In the Loop
PREP program celebrates 30 years of providing minority students with an intense exposure to math and science.
UTSA graduate students are offering free family counseling at the Sarabia Center.
Former Mexican President Vicente Fox discusses trade and immigration reform.
UTSA's Center for Archaeological Research is examining artifacts that date from 3700 B.C.
UTSA's Recreation and Wellness Center has received a 2009 Outstanding Sports Facilities Award.
UTSA ranks No.4 nationally in the number of undergraduate degrees awarded to Hispanics.
UTSA dedicates the Michael Kelly Commons staff area at the library.
James Nyondo, B.B.A. '05, lost an election for president of his native Malawi.
Architect's research explores how buildings can do a body good.
Professor examines Afro-Latino migration issues.
Professor Hamid Beladi has gained a reputation as one of the world's leading international economists. But in the classroom, it's all about collaboration and giving students the basics.
Nelson Hackmaster '99
Tiffany House '05, M.A. '07
Dianne Ayon '08
The Alumni Program Office
A sense of promise
When Ricardo Romo celebrated his 10th anniversary as president of UTSA in May, letters from well-wishers around the state and the nation poured in. Friends and colleagues including Frost Bank Chairman Tom Frost, former Texas Gov. Dolph Briscoe and UT System Chancellor Francisco Cigarroa all offered their congratulations. “I remember our conversation when you asked me if you should be interested in the position,” wrote Peter Flawn, who served as UTSA president from 1973 to 1978 and now is president emeritus of UT Austin. “It’s hard to believe it’s been 10 years!”
His friends have plenty of good things to say about the work Romo has done in his 10 years at UTSA, even though Romo’s record speaks for itself: Enrollment has increased by 50 percent in the past 10 years. Where once only three doctoral programs were offered, there are now 21.
Sure, there’s still more to be done. Texas Higher Education Commissioner Raymund Paredes, who first met Romo when they were undergraduates at UT Austin and later served on Romo’s dissertation committee at UCLA, talks of Romo’s goals of improving undergraduate graduation rates and taking the university to national research university status.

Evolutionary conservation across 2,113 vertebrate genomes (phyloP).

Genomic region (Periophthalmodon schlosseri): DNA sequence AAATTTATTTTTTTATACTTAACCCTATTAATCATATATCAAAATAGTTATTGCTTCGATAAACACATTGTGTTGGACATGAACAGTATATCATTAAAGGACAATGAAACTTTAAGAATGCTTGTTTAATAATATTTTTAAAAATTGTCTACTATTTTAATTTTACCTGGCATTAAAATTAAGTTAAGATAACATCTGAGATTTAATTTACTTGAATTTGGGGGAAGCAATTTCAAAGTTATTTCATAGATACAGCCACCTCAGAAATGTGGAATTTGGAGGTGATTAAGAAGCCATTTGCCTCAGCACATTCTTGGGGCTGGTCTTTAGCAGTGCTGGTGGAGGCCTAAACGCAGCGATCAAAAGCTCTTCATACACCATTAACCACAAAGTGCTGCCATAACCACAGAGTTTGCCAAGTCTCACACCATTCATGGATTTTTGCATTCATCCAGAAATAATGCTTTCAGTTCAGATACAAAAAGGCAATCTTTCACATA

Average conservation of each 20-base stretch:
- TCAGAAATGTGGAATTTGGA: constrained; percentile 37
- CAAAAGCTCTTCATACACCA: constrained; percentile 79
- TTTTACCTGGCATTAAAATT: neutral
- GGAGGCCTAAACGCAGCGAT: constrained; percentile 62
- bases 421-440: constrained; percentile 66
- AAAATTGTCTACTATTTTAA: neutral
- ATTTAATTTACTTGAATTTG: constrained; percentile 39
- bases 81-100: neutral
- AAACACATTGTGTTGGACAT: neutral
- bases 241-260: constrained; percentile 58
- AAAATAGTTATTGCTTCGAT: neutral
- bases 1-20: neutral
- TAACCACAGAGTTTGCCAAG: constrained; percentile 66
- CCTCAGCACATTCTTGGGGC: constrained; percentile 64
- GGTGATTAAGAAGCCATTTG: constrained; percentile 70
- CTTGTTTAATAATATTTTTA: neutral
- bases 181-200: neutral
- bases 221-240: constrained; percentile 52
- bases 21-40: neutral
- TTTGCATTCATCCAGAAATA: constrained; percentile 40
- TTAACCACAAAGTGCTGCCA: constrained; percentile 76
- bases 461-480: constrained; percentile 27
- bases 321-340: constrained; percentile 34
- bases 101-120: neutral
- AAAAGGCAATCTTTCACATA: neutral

“He created a new identity for UTSA. … He created the foundation for the institution to think much bigger,” said Paredes, adding that Romo also has created “a sense of promise and hopefulness” among the UTSA community.
But Paredes’ favorite story about Ricardo Romo is a personal one. When Paredes’ father died and his son was sorting through all his father’s belongings, he found a scrapbook full of press clippings about himself, particularly after he became the Texas Higher Education Commissioner. All the articles had been sent by Romo to the elder Paredes, along with handwritten notes that said, “Look how well your son is doing. Look at the great things Raymund’s been up to.” Until he found that scrapbook, Paredes didn’t know how close his father and his friend had become.
“Ricardo is my closest friend,” Paredes said. “UTSA is lucky to have him.”
UTSA is lucky indeed, and not just for the long list of things he’s accomplished. “If anything can exceed your distinguished record of achievement as a historian and president, it is your warmth, civility and deep passion for the San Antonio community,” wrote University of California system President Mark Yudof, who formerly was chancellor of the UT System. “You have indeed proven that nice guys can still be great leaders.”
Thank you, Dr. Romo, for 10 years of creating a sense of promise and hopefulness. And for being a nice guy.